Banana Cue or Banana Q is a popular snack food in the Philippines. However, the term banana cue is actually a bit of a misnomer. Although people might think it’s similar to a barbecue where banana is placed on bamboo skewers and grilled over hot charcoals, it’s not. The saba bananas (plantain) are fried along with brown sugar and only placed onto the skewers later for ease of eating.
You’ll find banana cue all around the country at snack stalls, usually along with turon (banana spring rolls) and camote cue (deep-fried sweet potatoes with brown sugar). I typically eat it for my merienda (mid-afternoon snack) along with a nice cold drink. When do you enjoy eating banana cue?
- 8 saba bananas peeled
- 3/4 cup brown sugar
- oil for frying
- Heat the oil over medium heat in a wok or large saucepan.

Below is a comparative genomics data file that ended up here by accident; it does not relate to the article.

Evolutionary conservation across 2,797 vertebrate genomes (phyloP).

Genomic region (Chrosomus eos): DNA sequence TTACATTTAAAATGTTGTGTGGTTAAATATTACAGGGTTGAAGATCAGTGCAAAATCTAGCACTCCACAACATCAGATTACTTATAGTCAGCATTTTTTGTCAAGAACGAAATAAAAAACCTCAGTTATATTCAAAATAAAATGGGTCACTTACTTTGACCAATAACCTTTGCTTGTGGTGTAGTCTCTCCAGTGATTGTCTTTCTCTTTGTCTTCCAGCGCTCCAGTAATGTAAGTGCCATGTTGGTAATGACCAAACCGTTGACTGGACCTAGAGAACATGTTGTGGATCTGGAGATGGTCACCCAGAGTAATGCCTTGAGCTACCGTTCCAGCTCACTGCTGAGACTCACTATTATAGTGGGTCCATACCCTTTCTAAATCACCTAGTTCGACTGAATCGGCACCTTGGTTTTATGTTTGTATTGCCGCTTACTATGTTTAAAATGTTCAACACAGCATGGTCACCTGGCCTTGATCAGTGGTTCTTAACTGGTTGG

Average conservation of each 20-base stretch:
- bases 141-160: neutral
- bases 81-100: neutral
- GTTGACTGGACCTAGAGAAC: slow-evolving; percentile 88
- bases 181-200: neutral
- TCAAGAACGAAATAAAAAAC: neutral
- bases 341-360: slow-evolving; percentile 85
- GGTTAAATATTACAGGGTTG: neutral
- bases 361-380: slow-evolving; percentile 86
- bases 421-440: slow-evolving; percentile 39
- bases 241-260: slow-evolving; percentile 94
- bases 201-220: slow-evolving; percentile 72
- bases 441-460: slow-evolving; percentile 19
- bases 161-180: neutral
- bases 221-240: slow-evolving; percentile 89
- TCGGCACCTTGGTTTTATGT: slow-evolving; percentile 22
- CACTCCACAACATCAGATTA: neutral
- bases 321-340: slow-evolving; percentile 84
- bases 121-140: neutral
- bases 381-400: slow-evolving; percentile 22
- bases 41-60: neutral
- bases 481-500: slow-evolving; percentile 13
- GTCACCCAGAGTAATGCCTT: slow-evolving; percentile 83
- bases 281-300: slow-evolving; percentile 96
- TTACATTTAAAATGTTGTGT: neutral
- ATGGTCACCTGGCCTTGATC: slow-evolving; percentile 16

- After 3 minutes add the brown sugar, keep heating over medium heat until the sugar melts and starts to caramelise.
- Turn the heat down so the sugar does not burn and carefully add the bananas.
- Fry the bananas for 6 to 8 minutes, carefully moving them around from time to time so they are nicely coated in the sugar.
- Remove the bananas from the oil, cool for 2 minutes and then carefully thread onto skewers.
- Allow the banana cue to cool for a further 10 minutes then eat!
You can tell its ready to add the bananas when the sugar starts floating to the top of the oil.
When you remove the banana from the oil it will be sticky with the sugar coating, do not place it onto paper towel otherwise it will stick.
Do you have a sweet tooth? Check out my other Filipino desserts here.